January 26, 2018

2018 Catholic Schools Week Supplement

Educator sets high expectations for students—and herself

As the director of support services at St. Monica School in Indianapolis, Christine Exline leads a session with Elena Rosario, Jordan Mink and Teddy Isakson. (Submitted photo)

As the director of support services at St. Monica School in Indianapolis, Christine Exline leads a session with Elena Rosario, Jordan Mink and Teddy Isakson. (Submitted photo)

By John Shaughnessy

As an educator in a Catholic school, Christine Exline sets the standard high for herself and her students.

“Quality Catholic education models the life of Christ,” notes Exline, who was a finalist for the 2017 Saint Theodora Excellence in Education Award, the highest honor for an educator in the archdiocese. “As teachers, we must be the body of Christ. We will hold our students to high expectations, but we will guide them along the path to meet these expectations.”

That combination of challenge and Christ‑like concern marks Exline’s approach as she serves as the director of support services at St. Monica School in Indianapolis. Working with students in different grades who need extra help, Exline sees the difference she can make to these children—and the difference they make to her.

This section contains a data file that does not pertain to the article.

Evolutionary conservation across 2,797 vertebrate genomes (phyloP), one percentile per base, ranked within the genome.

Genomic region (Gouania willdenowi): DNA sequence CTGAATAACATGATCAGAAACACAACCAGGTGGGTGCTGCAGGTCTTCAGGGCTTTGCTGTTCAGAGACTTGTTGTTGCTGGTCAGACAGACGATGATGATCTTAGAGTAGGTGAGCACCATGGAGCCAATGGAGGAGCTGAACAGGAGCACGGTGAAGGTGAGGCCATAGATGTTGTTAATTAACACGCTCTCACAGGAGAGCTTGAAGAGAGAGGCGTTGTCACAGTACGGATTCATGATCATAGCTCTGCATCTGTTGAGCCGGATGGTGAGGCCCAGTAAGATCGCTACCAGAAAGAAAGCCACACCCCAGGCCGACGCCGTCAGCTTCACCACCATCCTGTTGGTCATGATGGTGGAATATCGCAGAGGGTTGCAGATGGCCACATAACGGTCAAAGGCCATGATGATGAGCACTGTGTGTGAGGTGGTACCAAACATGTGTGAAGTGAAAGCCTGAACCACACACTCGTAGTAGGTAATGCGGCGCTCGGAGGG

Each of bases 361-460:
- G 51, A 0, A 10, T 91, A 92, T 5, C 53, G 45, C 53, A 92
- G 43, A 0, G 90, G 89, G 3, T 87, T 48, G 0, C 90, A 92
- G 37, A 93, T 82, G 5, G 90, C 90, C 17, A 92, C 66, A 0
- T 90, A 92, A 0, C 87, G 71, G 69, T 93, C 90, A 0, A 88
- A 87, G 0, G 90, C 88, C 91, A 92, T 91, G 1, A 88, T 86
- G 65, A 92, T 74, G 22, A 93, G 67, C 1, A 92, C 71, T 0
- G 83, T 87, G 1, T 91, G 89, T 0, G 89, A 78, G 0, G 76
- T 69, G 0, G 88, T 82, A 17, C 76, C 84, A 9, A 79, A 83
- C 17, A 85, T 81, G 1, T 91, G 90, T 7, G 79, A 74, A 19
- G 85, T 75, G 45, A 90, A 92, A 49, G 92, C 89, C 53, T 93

She shares the story of one of her most rewarding experiences in her 18 years of teaching in Catholic schools. It involves a former eighth-grade student and a conference she scheduled for him—a conference to develop an educational plan for him.

“As an eighth grader, students are welcome to be part of the conversation about their education,” Exline says. “He did not want to attend the conference. He was nervous, and did not want to hear what was said about him. I encouraged him to be part of his story; that while it may be hard to listen to strengths and weaknesses, I wanted him to really take part in the conversation.

“Reassuring him that it was completely his decision, I attended the conference without him. Five minutes into the conference, he knocked on the door, having left recess to join me. He was nervous and uncomfortable, but he showed up. He knew I was showing up for him, and he wanted to show up for me.”

A few weeks later, the youth began a conversation with Exline, telling her he wanted to be like her when he grew up.

“He wasn’t sure he would be a teacher, but no matter what, he wanted to help people,” she recalls. “Tearing up in front of a small group of eighth-grade boys was a first for me, but I didn’t mind. That day, I knew how much I meant to them. I knew beyond a shadow of a doubt I was where I needed to be, doing what I needed to be doing.” †

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